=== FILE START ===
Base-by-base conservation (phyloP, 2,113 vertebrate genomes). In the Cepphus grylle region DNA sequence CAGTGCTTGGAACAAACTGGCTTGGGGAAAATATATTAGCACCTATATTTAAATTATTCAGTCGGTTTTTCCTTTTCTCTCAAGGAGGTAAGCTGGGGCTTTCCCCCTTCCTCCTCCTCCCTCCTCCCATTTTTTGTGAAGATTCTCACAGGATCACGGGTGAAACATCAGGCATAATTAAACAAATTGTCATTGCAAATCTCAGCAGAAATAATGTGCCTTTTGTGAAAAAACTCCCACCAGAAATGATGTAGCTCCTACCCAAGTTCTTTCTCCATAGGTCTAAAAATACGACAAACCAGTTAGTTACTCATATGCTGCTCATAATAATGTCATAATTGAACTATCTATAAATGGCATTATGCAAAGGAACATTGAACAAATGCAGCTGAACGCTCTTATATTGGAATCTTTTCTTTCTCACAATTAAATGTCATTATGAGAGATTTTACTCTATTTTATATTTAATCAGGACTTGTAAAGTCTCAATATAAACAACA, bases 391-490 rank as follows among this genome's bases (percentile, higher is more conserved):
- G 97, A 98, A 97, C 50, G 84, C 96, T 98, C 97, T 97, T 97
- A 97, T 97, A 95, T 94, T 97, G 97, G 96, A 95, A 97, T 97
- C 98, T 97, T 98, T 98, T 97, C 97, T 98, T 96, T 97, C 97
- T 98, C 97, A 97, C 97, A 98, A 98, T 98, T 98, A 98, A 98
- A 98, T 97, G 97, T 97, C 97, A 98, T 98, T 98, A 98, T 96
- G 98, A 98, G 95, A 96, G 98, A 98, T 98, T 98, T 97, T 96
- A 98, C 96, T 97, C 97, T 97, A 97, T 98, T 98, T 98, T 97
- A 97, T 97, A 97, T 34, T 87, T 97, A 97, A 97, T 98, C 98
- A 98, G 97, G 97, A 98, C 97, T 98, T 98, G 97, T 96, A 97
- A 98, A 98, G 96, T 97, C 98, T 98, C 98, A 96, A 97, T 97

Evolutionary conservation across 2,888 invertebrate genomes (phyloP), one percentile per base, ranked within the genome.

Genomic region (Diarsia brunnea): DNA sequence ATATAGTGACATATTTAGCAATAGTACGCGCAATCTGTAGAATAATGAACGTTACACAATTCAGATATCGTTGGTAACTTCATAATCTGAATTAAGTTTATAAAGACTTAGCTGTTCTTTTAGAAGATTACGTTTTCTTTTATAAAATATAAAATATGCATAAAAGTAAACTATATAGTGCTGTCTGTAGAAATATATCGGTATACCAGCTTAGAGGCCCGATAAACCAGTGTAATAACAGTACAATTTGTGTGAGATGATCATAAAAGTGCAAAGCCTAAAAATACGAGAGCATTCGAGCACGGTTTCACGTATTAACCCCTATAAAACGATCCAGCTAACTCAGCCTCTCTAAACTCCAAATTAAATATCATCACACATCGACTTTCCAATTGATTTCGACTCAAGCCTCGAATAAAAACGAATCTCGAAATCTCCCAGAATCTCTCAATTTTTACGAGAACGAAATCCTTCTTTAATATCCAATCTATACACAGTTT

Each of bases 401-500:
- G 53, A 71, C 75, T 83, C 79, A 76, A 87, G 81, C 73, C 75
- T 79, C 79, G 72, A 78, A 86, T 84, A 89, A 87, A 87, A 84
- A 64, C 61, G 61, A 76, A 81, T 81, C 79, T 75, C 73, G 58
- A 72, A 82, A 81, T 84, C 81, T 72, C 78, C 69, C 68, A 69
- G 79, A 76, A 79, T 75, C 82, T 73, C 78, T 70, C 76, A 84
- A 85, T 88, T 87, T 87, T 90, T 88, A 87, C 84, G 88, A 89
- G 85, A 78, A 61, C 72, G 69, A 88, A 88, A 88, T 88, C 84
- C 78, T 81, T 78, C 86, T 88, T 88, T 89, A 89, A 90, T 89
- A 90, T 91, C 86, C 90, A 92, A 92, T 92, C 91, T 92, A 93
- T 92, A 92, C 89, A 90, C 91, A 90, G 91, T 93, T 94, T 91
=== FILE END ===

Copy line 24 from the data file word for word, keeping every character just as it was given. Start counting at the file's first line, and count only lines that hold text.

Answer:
- T 92, A 92, C 89, A 90, C 91, A 90, G 91, T 93, T 94, T 91